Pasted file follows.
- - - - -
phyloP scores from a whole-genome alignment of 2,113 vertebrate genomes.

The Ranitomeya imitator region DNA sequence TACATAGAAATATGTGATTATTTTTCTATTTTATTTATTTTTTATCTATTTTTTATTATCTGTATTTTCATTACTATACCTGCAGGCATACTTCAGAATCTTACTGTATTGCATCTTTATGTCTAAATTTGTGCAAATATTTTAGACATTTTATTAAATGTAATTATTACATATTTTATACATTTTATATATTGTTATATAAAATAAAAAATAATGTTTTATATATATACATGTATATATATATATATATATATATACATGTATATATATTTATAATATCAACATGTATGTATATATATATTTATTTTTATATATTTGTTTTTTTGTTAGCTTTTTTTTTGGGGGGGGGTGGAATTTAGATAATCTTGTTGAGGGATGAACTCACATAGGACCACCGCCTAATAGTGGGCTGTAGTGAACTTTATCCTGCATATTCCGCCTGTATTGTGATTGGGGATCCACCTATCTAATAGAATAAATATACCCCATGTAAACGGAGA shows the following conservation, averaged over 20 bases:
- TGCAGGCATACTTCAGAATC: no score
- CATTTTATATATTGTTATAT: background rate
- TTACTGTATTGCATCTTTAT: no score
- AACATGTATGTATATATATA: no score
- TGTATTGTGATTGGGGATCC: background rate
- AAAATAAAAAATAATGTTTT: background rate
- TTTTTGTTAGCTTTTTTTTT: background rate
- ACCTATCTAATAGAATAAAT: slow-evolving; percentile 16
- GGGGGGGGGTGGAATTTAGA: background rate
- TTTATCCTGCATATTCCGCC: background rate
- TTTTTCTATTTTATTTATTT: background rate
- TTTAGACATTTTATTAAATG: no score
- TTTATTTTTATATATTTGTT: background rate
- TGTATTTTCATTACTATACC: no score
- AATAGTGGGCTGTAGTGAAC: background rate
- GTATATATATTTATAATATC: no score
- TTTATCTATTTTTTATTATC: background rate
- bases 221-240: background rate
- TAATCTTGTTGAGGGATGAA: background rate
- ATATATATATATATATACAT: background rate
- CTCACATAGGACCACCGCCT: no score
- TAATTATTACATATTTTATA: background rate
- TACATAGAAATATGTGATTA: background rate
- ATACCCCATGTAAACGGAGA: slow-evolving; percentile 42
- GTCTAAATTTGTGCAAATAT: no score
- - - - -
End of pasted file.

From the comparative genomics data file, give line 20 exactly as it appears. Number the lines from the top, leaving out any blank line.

- bases 221-240: background rate